Bee colony deaths in Aotearoa have risen for the seventh consecutive year, with a new report estimating that nearly 14% of the country’s hives were lost in the winter of 2021.
MPI commissioned Manaaki Whenua-Landcare Research to conduct an annual colony loss survey since 2015, to help it monitor losses over time and support work to improve bee health.
The 2021 winter survey, which involved almost half of New Zealand beekeepers, found the overall loss rate was 13.6%, or around 109,800 colonies, up 2.3% from at 2020 levels.
The most frequently reported reasons were suspected Varroa mite infestation and associated complications, followed by problems with queen bees, wasps, and suspected starvation. It was the first time in the history of the survey that varroa was most often attributed to colony losses, with queen problems previously thought to be the primary cause.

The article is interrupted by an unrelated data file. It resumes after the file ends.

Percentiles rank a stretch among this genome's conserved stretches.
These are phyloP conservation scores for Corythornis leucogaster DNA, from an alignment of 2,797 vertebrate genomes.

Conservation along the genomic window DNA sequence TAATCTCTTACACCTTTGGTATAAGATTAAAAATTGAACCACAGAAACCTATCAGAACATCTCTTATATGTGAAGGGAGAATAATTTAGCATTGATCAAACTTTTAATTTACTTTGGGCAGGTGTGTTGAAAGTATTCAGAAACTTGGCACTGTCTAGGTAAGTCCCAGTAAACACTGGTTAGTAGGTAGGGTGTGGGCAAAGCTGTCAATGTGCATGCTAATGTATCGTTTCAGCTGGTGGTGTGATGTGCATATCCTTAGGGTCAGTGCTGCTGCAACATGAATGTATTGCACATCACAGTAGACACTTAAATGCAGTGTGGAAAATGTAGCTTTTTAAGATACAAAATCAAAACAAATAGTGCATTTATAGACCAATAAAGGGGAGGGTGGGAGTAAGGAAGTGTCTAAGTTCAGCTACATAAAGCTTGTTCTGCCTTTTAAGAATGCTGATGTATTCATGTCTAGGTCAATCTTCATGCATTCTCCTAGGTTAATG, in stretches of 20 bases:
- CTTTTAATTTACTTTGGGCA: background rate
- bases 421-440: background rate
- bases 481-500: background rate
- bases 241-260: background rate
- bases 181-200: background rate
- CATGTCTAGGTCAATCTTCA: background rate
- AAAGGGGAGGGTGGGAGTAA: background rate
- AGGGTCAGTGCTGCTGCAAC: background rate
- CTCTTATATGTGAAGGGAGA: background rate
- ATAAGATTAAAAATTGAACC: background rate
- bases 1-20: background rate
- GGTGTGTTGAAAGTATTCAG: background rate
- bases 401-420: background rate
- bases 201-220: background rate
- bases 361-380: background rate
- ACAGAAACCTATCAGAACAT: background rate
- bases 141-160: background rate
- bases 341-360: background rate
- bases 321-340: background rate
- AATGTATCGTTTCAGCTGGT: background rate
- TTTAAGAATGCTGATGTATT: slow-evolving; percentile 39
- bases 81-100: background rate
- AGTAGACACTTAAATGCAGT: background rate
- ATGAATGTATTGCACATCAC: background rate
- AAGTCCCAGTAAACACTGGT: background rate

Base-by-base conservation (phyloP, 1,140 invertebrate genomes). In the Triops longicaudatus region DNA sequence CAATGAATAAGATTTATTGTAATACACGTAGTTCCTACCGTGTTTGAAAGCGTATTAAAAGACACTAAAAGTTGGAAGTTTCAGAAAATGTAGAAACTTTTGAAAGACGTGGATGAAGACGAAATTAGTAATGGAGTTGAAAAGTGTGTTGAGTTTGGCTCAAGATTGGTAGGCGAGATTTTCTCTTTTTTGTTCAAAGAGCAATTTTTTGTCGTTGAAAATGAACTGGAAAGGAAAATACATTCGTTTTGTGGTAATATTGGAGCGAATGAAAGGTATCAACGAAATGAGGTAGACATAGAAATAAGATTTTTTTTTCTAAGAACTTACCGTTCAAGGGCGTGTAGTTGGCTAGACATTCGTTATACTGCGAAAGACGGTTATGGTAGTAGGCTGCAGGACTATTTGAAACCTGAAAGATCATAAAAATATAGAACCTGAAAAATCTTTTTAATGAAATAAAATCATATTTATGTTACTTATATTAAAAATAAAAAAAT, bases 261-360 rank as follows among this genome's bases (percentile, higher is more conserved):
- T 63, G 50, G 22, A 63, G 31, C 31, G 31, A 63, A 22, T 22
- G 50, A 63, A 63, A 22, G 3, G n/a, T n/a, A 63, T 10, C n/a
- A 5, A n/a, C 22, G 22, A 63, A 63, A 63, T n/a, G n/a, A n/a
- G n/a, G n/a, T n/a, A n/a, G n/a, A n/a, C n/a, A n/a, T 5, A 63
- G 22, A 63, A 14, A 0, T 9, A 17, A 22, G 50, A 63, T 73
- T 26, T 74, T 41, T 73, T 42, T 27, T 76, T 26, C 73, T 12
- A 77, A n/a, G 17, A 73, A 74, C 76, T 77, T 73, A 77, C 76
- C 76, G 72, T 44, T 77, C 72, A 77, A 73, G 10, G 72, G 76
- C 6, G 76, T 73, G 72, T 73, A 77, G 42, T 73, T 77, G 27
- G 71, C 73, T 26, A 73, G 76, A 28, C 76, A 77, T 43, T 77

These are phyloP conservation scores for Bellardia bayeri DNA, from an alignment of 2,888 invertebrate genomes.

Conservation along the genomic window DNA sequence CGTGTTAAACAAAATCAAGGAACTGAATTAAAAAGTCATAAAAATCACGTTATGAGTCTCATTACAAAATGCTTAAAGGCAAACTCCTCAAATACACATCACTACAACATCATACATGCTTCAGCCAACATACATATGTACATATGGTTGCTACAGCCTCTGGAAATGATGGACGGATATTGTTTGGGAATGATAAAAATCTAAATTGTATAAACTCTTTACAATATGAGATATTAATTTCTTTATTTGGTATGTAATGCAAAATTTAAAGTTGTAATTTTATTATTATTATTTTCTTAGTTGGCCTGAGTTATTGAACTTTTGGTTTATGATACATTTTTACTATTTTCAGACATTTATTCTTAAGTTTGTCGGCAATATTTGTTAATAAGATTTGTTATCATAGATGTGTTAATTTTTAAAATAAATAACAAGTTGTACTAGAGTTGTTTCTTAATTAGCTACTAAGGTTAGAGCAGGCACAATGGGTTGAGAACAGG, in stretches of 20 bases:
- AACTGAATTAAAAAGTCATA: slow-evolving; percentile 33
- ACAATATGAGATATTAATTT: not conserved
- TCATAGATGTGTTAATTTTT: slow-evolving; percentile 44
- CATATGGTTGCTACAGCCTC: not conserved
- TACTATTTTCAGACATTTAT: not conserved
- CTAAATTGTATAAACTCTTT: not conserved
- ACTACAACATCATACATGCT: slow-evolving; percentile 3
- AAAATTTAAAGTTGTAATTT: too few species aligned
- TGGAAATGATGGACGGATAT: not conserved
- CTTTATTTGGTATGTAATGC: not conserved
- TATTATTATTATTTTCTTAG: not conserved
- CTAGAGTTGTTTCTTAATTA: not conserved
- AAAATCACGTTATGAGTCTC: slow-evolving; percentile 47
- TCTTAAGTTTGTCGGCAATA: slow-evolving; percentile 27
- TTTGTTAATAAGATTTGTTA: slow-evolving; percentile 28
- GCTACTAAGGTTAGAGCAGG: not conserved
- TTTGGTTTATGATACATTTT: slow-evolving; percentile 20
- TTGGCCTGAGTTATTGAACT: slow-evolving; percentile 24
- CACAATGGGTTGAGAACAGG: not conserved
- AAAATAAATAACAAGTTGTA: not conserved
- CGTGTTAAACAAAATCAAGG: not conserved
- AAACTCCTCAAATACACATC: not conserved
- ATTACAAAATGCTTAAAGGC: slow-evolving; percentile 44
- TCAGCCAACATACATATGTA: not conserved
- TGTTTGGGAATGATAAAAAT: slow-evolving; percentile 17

MPI lead scientist Richard Hall said most beekeepers have reported that their current Varroa treatments are effective, but lose colonies if they mistime the treatment, underdose or pick. varroa mites following a reinvasion of other colonies.
However, this year’s survey also revealed that not all beekeepers had been treated for Varroa, he said.
Survey prompts educational campaign deployment, new research.
Following the survey results, MPI launched an education campaign in collaboration with the beekeeping industry, to raise awareness on how to control varroa mites and other biosecurity threats.
While the number of commercial beekeepers in New Zealand has declined, the number of small and hobbyist beekeepers has increased. Richard Hall said it was essential that newcomers to the industry had the best information.
MPI has also funded a new research project to better understand how Varroa mite treatments are used in New Zealand and where knowledge gaps may exist. That research will begin later this year, Dr. Hill said.
“This two-pronged work will help them know what biosecurity risks to watch out for and how to manage them.”